On This Day - 3rd December
1795 Sir Rowland Hill, postal pioneer and founder of the 'Penny Post' was born.
1820 Thomas Beecham, English manufacturer and inventor of Beecham's pills, was born. The Beecham's Building (see picture) on Westfield Street in St. Helen's is the former headquarters of the pharmaceutical company
1836 Three people were killed at Great Corby, near Carlisle in Cumbria, in the first fatal railway derailment.
1868 Gladstone became Prime Minister for the first time. He won office for three more terms.
1894 Robert Louis Stevenson, Scottish novelist of Treasure Island, Kidnapped and Dr Jekyll & Mr Hyde, died, aged 45 on the island of Samoa.
1909 King Edward VII dissolved Parliament and taxes on alcohol, tobacco and cars were suspended as no budget had been passed. Edward was the eldest son of Queen Victoria and had a reputation as a 'playboy prince'. This statue (see picture) of King Edward VII, was unveiled by his father King George V in 1912 during a visit to Huddersfield with Queen Mary.
1926 In an episode as puzzling and intriguing as any in her many novels, Agatha Christie disappeared from her Surrey home and was discovered on the 14th December staying under an assumed name at the Old Swan Hotel, Harrogate. She said she had no recollection of how she came to be in Yorkshire.
1936 The Royal Family cancelled all engagements as news broke of Edward VIII's determination to marry divorcee Wallis Simpson.
1944 Britain 'stood down' the Home Guard - formed in 1939 to defend Britain from invasion by Germany. They were officially disbanded in December 1945.
1948 The birth of John Michael 'Ozzy' Osbourne, English heavy metal vocalist and songwriter, whose musical career has spanned over 40 years. He rose to prominence as lead singer of the band Black Sabbath and became known as the 'Prince of Darkness'.
1961 The whole of south East England was plunged into darkness for two hours, due to an error by an electrician.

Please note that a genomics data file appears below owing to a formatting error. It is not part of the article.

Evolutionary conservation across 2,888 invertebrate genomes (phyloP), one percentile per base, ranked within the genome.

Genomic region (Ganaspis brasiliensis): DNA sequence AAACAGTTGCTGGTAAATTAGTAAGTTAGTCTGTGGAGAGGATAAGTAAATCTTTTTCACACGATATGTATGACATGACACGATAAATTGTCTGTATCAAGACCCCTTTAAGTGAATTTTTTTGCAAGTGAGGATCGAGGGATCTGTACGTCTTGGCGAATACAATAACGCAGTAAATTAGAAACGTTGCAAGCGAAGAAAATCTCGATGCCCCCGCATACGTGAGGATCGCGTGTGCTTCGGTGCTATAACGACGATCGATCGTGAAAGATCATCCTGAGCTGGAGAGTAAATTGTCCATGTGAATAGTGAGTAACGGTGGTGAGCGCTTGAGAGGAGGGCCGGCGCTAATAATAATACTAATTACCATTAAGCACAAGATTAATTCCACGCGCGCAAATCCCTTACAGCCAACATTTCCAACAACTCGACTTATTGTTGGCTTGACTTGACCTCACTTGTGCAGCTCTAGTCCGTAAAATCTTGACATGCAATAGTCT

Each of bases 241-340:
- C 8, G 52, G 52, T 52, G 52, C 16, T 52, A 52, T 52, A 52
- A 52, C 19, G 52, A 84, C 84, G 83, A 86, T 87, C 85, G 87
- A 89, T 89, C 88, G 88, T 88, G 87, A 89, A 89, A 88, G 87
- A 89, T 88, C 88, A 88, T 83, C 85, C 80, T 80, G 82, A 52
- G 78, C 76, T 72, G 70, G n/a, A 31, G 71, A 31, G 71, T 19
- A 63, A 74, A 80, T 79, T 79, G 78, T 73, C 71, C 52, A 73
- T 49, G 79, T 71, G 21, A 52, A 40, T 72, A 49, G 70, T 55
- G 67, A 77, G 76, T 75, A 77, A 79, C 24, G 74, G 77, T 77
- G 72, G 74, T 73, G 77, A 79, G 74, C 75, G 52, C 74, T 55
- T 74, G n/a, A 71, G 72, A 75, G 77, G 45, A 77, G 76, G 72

1963 The launch of Britain's second nuclear submarine, HMS Valiant.
1977 Wings started a nine week run at No.1 with Mull of Kintyre. It was the first single to sell over 2 million in the UK.
1984 British Telecom was privatised. The shares immediately made massive gains.
1988 Junior Health minister Edwina Currie provoked outrage by saying that most of Britain's egg production was infected with the salmonella bacteria.
1992 Two bombs exploded in the centre of Manchester injuring 65 people. Miraculously no-one was killed, but much of the city centre had to be rebuilt.
2007 Gillian Gibbons, a 54 year old teacher from Liverpool was released after eight days in custody and handed over to British officials in Sudan after being jailed for letting her class name a teddy bear Muhammad.
2009 The death of Richard Todd, British actor, immortalized in the film Dam Busters (1955) as Wing Commander Guy Gibson, VC.
2012 St James's Palace announced that the Duchess of Cambridge was expecting a baby. The baby, the couple's first, would be born third in line to the throne, after Prince Charles and Prince William.
2015 RAF Tornado jets carried out their first air strikes against 'so-called Islamic State' in Syria, hours after MPs had voted (397 votes to 223) in favour of UK action in Syria.